PS C:\> Get-WinEvent -FilterHashtable @{logname=’application’; id=4107}

TimeCreated                           ProviderName                       Id             Message

———–                                 ————                               —             ——-

1/17/2011 8:18:27 AM            Microsoft-Windows-CAPI2    4107        Failed extract of thi…

1/16/2011 11:32:02 AM          Microsoft-Windows-CAPI2    4107        Failed extract of thi…

1/15/2011 9:23:30 AM            Microsoft-Windows-CAPI2    4107        Failed extract of thi…

<truncated output>

If I want to limit the output to events from the current day, I add the StartTime key. The StartTime key expects a datetime object. I therefore use the Get-Date Windows PowerShell cmdlet to retrieve the current date and time. I then specify that I only want today’s date from the cmdlet. I do this by placing parentheses around the Get-Date cmdlet, and then using dotted notation to retrieve only the date property from the System.DateTime object that is returned by Get-Date. I knew which properties were available from the System.DateTime object because I used the Get-Member cmdlet to examine the properties. This is illustrated here:

PS C:\> get-date | Get-Member -MemberType property

TypeName: System.DateTime

Name                     MemberType                           Definition

—-                         ———-                                   ———-

Date                       Property                                  System.DateTime Date {get;}

Day                         Property                                  System.Int32 Day {get;}

DayOfWeek            Property                                   System.DayOfWeek DayOfWeek {get;}

DayOfYear              Property                                   System.Int32 DayOfYear {get;}

Hour                       Property                                   System.Int32 Hour {get;}

Kind                        Property                                   System.DateTimeKind Kind {get;}

Millisecond              Property                                   System.Int32 Millisecond {get;}

Minute                    Property                                   System.Int32 Minute {get;}

Month                     Property                                   System.Int32 Month {get;}

Second                   Property                                   System.Int32 Second {get;}

Ticks                       Property                                   System.Int64 Ticks {get;}

TimeOfDay              Property                                    System.TimeSpan TimeOfDay {get;}

Year                        Property                                    System.Int32 Year {get;}

Next, I tested the command to ensure it returned what I expected. This technique is shown here:

PS C:\> (get-date).date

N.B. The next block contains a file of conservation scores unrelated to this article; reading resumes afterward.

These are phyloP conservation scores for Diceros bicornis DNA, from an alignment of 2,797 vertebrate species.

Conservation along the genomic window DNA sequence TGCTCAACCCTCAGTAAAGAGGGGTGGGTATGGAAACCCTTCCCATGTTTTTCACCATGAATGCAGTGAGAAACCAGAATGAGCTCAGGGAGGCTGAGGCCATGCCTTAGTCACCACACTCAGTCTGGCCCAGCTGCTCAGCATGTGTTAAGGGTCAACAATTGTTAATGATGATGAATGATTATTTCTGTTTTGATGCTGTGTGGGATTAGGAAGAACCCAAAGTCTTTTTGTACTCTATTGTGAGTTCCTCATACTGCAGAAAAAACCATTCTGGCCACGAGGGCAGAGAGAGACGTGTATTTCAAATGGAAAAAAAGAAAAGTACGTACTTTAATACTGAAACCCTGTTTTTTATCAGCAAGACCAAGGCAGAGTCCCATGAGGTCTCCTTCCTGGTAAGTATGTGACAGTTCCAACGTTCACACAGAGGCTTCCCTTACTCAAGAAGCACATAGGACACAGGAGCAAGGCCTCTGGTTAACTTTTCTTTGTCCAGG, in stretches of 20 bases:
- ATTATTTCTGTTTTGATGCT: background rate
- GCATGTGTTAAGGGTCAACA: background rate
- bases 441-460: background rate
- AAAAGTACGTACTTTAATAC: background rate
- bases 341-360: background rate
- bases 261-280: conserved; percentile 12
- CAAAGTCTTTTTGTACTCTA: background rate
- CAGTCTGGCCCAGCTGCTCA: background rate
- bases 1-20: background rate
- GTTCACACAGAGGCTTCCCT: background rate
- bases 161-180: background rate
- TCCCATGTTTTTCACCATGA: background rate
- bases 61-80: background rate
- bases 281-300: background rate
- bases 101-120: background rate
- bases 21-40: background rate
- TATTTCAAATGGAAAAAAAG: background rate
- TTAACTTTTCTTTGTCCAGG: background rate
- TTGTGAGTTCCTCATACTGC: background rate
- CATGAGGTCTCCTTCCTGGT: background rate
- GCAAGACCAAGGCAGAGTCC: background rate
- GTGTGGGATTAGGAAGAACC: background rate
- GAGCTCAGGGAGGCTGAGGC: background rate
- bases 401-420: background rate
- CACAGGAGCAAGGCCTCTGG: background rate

Monday, January 17, 2011 12:00:00 AM

PS C:\>

After I had confirmed that the command worked as I expected, I incorporated it into my previous hash table filter. This is shown here, along with the associated output:

PS C:\> Get-WinEvent -FilterHashtable @{logname=’application’; id=4107; StartTime=(Get-Date).date}

TimeCreated                        ProviderName                       Id              Message

———–                              ————                               —              ——-

1/17/2011 8:18:27 AM        Microsoft-Windows-CAPI2      4107         Failed extract of thi…

PS C:\>

I then decided to try an experiment. Because the StartTIme key expects a DateTime data type, I wondered if I could give it a string and have it cast it to a System.DateTime object for me. I knew that I could do something like the following command and that I would receive a DateTime object:

PS C:\> [datetime]”1/17/11″

Monday, January 17, 2011 12:00:00 AM

PS C:\> ([datetime]”1/17/11″).GetType()

IsPublic              IsSerial      Name              BaseType

——–                ——–        —-                  ——–

True                   True           DateTime         System.ValueType

PS C:\>

However, I was not certain that Windows PowerShell was smart enough to perform the conversion for me. Therefore, I decided to test it out. As you can see, the command worked out great:

PS C:\> Get-WinEvent -FilterHashtable @{logname=’application’; id=4107; StartTime=”1/17/11″}

TimeCreated                    ProviderName                      Id          Message

———–                           ———–                              —           ——-

1/17/2011 8:18:27 AM     Microsoft-Windows-CAPI2   4107      Failed extract of thi…

PS C:\>

When I had the previous command working, I decided to see if I could use the same technique to retrieve a range of records. To do this, I used both the StartTime key and the EndTime key. The command and associated output appear here:

PS C:\> Get-WinEvent -FilterHashtable @{logname=’application’;id=4107;StartTime=”1/15/11″;EndTime=”1


TimeCreated                    ProviderName                        Id          Message

———–                           ————                               —          ——-

1/16/2011 11:32:02 AM   Microsoft-Windows-CAPI2     4107     Failed extract of thi…

1/15/2011 9:23:30 AM     Microsoft-Windows-CAPI2     4107     Failed extract of thi…

1/15/2011 8:28:07 AM     Microsoft-Windows-CAPI2     4107     Failed extract of thi…

1/15/2011 8:27:32 AM     Microsoft-Windows-CAPI2     4107     Failed extract of thi…

PS C:\>

RD, that is all there is to using the Get-WinEvent cmdlet. Neglected Cmdlet Week will continue tomorrow when I will talk about using the Get-WinEvent cmdlet to query offline event logs.

I invite you to follow me on Twitter and Facebook. If you have any questions, send email to me at, or post your questions on the Official Scripting Guys Forum. See you tomorrow. Until then, peace.


Ed Wilson, Microsoft Scripting Guy